Winter Wellness Tips

From a nutritionist’s perspective, two of the greatest perils that winter presents are: the extra demands on the immune system and, weight gain.

Some of the risks of weight gain come from the fact that many of the foods we routinely eat in the warmer months aren’t as satisfying, or appealing when it’s cold; we need more comforting food than in the summer.  An added risk comes from the social events we may be invited to.  Here are a few tips to arm yourself against both weight gain and, assaults on the immune system:

Avoiding weight gain:

A few general tips:

There are many of those “you only live once moments” over the festive season.  A biscuit here, a mince pie there, the odd chocolate from a tempting tin can undo all the good work you’ve done over the year, leave you with a “diet hangover” to contend with in January and, change the positive behaviour habits you’ve worked so hard to instil.  So, how to do this without spoiling the party?

Choose wisely:  if you want to sample some of the goodies – choose wisely; select the treat you really, really want, take only half what you would normally eat and, try not to go to events on an empty stomach; being hungry, or having a low blood sugar level can wreak havoc on good intentions.

Limit alcohol consumption:  not only is alcohol full of “empty calories”, perhaps far more than we assume, but also,  inhibitions are reduced.  Studies show people snack more, and less mindfully, after drinking alcohol.

Meal planning

Apart from social events, just getting through the winter months without “piling on the pounds” can be difficult, so we need to think about the foods we include in our weekly diet.  Here are a few tips:

Serotonin – the happy hormone – reduces during the winter months, with those long dark evenings and, limited exposure to sunlight.  You can boost your serotonin levels with foods such as pumpkin seeds, sweet potato, poultry, salmon and, wholegrain carbohydrates.  Think about including them in the meals you prepare.


Eat a healthy, satisfying breakfast to stop you reaching for those high fat, high sugar mid-morning snacks. Examples include:

  • Porridge: use whole oats (the prepared sachets are high in sugars and the oats themselves are finer, so potentially, less filling).   Sweeten with berries or, grated apple and ginger, and spices, such as cinnamon or nutmeg. Try sprinkling on some seeds and chopped nuts.
  • Wholemeal toast with poached egg and mashed avocado

Mid-morning snack

Keep a healthy, satisfying and nutritious snack with you for mid-morning, nuts such as almonds.  Nuts often get bad press for their fat content, but they are rich in nutrients such as fibre and protein, both of which increase the feeling of fullness, and, magnesium, which is necessary for an effective immune system.


It can be easy to choose comforting but high calorie, high fat, high salt content foods from the high street midday, but there are healthy, satisfying options which you can prepare in advance:

Soups – so easy to make, easy to transport these days and, a great way to increase your intake of vegetables.  Homemade soups are likely to be more nutritious, and contain less hidden sugar, and salt.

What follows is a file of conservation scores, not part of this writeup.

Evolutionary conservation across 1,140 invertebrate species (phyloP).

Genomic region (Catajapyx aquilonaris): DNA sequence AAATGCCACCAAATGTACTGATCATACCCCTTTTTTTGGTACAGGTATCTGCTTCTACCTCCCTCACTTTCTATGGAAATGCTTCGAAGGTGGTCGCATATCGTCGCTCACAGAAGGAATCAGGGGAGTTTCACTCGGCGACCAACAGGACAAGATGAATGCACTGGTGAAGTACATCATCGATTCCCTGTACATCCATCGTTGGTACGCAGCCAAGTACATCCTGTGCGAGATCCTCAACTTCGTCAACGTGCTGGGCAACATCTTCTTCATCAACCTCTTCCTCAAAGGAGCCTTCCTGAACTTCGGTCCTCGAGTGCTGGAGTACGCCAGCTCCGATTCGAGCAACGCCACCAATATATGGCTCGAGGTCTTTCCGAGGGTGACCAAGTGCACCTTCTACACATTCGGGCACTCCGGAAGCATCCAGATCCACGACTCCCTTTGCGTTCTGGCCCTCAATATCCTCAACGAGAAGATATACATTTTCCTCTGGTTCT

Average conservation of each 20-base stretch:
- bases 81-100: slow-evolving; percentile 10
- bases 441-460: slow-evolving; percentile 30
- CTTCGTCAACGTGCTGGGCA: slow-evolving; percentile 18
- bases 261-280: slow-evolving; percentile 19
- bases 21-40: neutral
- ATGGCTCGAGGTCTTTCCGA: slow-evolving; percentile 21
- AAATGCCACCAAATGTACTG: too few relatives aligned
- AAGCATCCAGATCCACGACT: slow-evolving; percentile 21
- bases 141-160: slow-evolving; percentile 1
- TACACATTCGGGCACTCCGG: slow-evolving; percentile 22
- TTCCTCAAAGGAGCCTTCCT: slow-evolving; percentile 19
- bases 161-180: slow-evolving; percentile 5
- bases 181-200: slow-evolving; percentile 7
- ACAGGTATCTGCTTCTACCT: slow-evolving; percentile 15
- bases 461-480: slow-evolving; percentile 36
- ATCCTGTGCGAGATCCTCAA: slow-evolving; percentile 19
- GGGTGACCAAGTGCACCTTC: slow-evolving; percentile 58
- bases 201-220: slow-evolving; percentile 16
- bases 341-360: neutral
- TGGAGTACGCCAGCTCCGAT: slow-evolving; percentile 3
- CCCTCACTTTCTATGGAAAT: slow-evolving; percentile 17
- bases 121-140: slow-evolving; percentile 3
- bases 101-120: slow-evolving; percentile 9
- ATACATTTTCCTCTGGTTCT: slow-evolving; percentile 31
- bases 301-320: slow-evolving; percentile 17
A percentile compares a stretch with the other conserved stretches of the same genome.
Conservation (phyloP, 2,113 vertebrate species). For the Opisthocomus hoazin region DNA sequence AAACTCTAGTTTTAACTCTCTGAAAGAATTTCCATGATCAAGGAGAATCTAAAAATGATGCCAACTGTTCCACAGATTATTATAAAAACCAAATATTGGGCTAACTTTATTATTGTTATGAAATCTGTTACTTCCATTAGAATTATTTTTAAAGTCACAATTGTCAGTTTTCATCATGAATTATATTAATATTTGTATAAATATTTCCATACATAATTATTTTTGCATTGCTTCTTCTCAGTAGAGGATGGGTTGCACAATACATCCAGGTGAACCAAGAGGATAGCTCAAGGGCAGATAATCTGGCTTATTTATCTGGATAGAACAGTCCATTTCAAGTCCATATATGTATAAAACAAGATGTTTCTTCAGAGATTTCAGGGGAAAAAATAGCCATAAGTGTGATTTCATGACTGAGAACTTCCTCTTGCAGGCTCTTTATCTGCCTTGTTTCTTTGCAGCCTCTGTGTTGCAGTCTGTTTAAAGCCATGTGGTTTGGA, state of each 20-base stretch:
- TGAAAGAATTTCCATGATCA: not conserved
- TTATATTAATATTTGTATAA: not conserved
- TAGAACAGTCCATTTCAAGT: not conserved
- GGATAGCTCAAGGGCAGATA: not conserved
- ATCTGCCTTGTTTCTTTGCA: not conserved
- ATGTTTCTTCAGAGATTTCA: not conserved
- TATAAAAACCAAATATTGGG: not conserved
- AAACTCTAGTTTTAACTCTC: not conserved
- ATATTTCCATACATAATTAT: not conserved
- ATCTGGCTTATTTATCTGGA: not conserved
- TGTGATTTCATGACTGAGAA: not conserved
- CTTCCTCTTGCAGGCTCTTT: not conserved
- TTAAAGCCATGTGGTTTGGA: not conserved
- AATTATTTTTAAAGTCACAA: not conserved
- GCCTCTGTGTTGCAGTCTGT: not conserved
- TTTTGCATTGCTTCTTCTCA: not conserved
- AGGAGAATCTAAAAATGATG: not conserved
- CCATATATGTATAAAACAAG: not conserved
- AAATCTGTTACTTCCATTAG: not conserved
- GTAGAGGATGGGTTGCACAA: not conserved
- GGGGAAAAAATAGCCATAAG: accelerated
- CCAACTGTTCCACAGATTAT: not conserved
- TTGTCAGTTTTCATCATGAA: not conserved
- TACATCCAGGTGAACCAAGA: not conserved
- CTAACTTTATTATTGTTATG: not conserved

• Tomato soup – really simple and quick:
  • (quick cheat – a homemade tomato soup can also make a great base for a sauce when you’re short of time.  Add a little soy sauce, balsamic vinegar and a very small amount of brown sugar (1 tsp) to make a homemade sweet and sour sauce)
  • Minestrone:


Try and have something prepared, so that when you arrive home, cold, tired and hungry, you are less tempted to snack on high fat, high salt foods.

Have a soup ready, so you can grab it while you’re preparing your meal. Soups are filling, and comforting.

Examples of easy to prepare, nutritious meals:

  • Grilled salmon or
  • Grilled chicken escalope
  • with baked sweet potato and lightly sautéed broccoli (by sautéing, rather than boiling, you retain those essential nutrients which would otherwise go down the drain with the boiling water)
  • Or plant-based foods such as sweet potato, cauliflower and lentil bowl:
  • Roasting vegetables, such as cauliflower, carrots, parsnips and fennel can be a very satisfying side dish and, also provides a heartier base for a salad than traditional salad vegetables.


Some of the challenges to the immune system come from: cigarette smoke, alcohol consumption, stress, sleep disturbance, poor diet and, excessive and prolonged exercise.

By wrapping up and getting out, not only will you reduce those periods of sedentary behaviour, but you may improve your sleep and, response to stress.  Eating well may also support the function of your immune system.

Here are some of the important nutrients, essential for immunity,  that should get you through the winter months – although please note, this list is not exhaustive:

NutrientFood (examples)
Vitamin AEggs, milk, butter, orange and yellow vegetables, broccoli, spinach and green leafy vegetables.
Vitamin CCitrus fruit, kiwi fruit


Cauliflower, broccoli, brussel sprouts.

Vitamin ENuts and vegetable oils
ZincMeat, shellfish, legumes (chickpeas, lentils and beans) seeds, eggs, nuts
MagnesiumGreen leafy vegetables, nuts, seeds, wholegrains, beans
SeleniumBrazil nuts, poultry, shellfish, beef , pork
B12Animal products: fish, meat, poultry, milk and milk products (vegetarians will find B12 in some breakfast cereals, nutritional yeast and products such as marmite
IronBeans, lentils, nuts, green leafy vegetables, red meat and turkey